That's true. He could just resume aging normally from that point as opposed to immediately advancing to the age he would be in relation to the years that he has existed. I may be getting superlore mixed up with vampires or mummies or something; It's all very confusing.
There is no reason in hell why a being with an artificially prolonged life would instantly, magically advance to their "true" age once the prolonging mechanism was interrupted. That's a particularly ludicrous fictional trope. Aging is not caused by the mere progression of the calendar. It's caused by gradual wear and tear on the body -- cells accumulating genetic errors and failing to replicate or work as well, joints and tendons wearing out from cumulative stress, toxins accumulating in the organs, DNA strands replicating so many times that their telomeres shorten to nothing and they can't replicate anymore. If there were a mechanism that halted or reversed all those processes to keep your body at peak health for centuries, then if that mechanism ceased to apply, you'd still be at peak health and it would take decades for that cumulative damage and decay to take hold.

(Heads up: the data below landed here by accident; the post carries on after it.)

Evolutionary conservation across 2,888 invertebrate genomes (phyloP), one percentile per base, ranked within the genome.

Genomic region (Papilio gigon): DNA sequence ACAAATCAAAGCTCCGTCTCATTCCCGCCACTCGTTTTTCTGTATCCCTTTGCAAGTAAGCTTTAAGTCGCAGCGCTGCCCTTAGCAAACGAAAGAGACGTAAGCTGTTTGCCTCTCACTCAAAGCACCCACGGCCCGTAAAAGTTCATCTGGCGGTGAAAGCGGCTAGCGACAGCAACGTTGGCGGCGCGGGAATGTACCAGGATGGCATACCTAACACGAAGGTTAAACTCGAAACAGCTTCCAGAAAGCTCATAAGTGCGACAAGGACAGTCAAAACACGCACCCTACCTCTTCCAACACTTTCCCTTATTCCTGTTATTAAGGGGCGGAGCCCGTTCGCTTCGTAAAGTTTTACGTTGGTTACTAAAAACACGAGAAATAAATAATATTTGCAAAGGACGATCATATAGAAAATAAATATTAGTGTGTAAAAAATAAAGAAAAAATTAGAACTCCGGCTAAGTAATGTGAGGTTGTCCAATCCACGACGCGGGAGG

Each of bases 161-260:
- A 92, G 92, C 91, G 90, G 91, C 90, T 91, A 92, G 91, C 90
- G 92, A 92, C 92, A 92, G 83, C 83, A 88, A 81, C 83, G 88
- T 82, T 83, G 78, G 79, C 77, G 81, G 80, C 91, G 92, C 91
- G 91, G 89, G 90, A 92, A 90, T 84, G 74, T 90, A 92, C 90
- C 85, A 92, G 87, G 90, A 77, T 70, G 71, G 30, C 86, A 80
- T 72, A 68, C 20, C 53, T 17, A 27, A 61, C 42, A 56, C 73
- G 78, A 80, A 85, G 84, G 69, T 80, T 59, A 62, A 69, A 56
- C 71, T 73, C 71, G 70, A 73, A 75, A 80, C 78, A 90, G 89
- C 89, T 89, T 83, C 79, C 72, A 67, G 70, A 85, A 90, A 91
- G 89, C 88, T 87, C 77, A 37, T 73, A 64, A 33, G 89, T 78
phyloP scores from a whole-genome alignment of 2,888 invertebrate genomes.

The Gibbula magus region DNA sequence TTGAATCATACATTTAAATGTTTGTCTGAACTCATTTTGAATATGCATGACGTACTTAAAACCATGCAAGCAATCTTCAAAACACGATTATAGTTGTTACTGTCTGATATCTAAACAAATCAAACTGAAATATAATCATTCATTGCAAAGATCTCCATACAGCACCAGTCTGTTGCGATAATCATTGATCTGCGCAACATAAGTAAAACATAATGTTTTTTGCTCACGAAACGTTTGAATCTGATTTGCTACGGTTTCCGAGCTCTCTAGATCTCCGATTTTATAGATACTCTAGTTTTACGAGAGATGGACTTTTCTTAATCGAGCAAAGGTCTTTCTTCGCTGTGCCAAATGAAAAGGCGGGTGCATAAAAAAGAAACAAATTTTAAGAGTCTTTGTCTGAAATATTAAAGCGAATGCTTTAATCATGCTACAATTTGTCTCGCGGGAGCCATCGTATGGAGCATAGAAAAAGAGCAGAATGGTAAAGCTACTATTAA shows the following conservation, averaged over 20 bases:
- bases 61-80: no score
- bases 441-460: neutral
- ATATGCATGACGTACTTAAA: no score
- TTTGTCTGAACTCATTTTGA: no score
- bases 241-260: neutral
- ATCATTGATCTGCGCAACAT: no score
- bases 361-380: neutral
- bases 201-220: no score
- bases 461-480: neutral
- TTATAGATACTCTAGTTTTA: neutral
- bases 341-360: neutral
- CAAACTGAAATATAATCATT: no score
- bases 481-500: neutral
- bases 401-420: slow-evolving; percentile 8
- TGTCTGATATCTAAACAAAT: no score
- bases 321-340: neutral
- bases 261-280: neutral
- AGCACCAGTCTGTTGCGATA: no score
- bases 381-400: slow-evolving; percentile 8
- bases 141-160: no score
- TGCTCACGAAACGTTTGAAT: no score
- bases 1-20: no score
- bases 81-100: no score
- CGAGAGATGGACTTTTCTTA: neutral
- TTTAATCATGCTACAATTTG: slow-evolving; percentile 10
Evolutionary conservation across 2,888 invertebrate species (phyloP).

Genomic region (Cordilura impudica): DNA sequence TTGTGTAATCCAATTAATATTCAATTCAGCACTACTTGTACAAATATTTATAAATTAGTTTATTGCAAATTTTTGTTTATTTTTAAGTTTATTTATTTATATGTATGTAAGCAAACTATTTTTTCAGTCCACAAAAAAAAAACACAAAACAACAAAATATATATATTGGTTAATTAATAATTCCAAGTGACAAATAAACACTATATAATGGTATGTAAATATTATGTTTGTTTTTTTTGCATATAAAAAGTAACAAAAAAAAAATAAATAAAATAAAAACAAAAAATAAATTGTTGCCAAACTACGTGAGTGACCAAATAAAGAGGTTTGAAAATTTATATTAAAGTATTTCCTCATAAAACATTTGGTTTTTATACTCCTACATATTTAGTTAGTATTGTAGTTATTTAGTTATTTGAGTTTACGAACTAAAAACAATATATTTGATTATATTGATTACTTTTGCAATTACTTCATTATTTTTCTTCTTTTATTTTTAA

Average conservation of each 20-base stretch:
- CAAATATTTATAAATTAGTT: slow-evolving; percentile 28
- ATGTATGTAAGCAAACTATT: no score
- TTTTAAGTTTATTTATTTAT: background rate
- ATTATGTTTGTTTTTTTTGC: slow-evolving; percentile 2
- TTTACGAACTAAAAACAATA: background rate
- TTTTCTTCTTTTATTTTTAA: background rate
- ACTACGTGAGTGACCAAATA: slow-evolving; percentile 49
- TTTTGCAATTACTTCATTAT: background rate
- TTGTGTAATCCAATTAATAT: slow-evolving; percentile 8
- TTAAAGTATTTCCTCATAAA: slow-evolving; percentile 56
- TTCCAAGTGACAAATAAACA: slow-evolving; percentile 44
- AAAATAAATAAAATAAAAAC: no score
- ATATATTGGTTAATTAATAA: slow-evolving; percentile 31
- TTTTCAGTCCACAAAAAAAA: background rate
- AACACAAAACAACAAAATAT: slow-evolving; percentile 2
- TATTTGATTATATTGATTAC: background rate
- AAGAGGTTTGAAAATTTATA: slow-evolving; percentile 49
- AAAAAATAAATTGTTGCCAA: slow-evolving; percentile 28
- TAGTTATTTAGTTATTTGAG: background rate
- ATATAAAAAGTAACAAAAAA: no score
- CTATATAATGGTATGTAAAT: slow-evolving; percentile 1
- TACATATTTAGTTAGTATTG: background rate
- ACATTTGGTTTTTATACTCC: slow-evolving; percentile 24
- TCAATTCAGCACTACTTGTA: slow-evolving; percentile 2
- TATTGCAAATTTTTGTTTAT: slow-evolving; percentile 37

As for the influence of the Sun on Superman, remember that it's not just our Sun, it's any yellow star. Assuming that means F or G stars inclusive, there are something like 40 billion of those in our galaxy, about 10 percent of the galaxy's stars (not counting brown dwarfs). So there would be plenty of worlds where Kal-El would have the power to be Superman. Of course, red stars outnumber yellow ones by about 9 to 1, so there'd be plenty more where he wouldn't.